The murder that is ‘announced’ in the book takes place at the home of Letitia Blacklock in Chipping Cleghorn. An advert appears in the local paper, informing readers that a murder will be taking place at Miss Blacklock’s home – and everyone’s invited. Of course, Miss Blacklock’s friends and neighbours think it’s all a big game… they think again once the shooting starts! So, who might have wanted to see Miss Blacklock dead? She has very little money as it stands, though she is due to inherit a substantial fortune. Her former employer, financier Randall Goedler, left his fortune in trust, to come to Letitia on the death of his wife Belle. However, if Letitia dies first, the money will pass on Belle’s death to Goedler’s estranged sister, Sonia or to Sonia’s children – the twins Pip and Emma.
The reason why this storyline intrigued me so much as a child – and why it continues to be one of my favourite Miss Marple stories – is that no one in Chipping Cleghorn (including Miss Blacklock) has ever laid ideas on Sonia, Pip or Emma (that they know of), and so it’s quite possible one or more of them could be masquerading as one of the ‘harmless’ inhabitants of the village. There are certainly plenty of people the right age, but are any of them Sonia Goedler? And could any of them be one of the mysterious twins? The reveal is, of course, absolutely brilliant.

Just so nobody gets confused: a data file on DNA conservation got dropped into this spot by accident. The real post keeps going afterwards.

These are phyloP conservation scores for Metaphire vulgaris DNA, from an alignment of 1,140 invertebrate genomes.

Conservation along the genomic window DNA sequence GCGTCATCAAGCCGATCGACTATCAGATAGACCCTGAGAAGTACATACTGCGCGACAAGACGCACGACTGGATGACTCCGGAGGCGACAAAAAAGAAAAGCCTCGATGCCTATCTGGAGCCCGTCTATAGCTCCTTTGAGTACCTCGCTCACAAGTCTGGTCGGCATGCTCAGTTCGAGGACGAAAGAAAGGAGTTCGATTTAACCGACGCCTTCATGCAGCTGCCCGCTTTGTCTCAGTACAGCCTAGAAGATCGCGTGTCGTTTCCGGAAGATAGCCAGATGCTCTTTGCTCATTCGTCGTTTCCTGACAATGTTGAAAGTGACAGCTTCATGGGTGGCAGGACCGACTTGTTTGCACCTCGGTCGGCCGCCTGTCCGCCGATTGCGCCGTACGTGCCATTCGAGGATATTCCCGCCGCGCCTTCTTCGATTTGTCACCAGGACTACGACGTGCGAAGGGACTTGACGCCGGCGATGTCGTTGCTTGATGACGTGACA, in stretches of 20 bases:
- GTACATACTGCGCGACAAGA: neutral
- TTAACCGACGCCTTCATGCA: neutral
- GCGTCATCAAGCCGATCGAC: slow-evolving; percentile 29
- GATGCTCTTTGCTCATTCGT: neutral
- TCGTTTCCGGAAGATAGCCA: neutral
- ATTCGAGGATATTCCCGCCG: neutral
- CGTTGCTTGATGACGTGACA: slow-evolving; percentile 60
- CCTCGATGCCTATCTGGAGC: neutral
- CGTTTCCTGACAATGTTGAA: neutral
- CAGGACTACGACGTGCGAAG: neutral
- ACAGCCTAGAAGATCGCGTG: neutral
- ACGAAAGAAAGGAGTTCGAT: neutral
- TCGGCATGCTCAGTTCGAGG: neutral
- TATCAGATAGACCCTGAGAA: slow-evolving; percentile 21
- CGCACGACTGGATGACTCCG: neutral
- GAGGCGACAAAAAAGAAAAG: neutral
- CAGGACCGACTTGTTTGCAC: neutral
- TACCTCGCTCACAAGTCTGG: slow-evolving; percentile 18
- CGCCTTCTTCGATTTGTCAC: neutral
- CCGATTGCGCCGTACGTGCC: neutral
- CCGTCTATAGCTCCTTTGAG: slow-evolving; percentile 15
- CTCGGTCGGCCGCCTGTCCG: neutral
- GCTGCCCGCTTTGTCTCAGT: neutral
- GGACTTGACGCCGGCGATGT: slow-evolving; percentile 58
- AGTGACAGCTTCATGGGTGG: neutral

There is a lot more about A Murder is Announced that I love – Hinchcliffe and Murgatroyd are wonderful characters, and Miss Blacklock’s cook Mitzi is also a favourite (perhaps because she was renamed ‘Hannah’ in the adaptation?). But, for today, the characters that have earned it a place on the list are the enigmatic Pip and Emma.
Erich Kästner’s 1949 children’s book – German title: Das doppelte Lottchen – is perhaps not instantly familiar to modern readers, but I can guarantee you know the story. You’re bound to have seen at least one of the adaptations at some point!
Lottie and Lisa tells the story of the eponymous girls who meet one summer at camp. They’ve never met before, but are amazed to discover that they’re completely identical. And that’s when they discover an incredible secret that their parents have been hiding from them. Lottie and Lisa are twins. When their parents divorced, they took the unorthodox (and, let’s be honest here, really cruel) step of separating the girls – Lottie was raised by their mother, and Lisa by their father – and not telling them about the other’s existence. When the girls finally meet and put everything together, they decide to hatch a plan to swap places. Initially, this is done simply so they can each get to know their other parent – but eventually, of course, it develops into a scheme to reunite the estranged adults.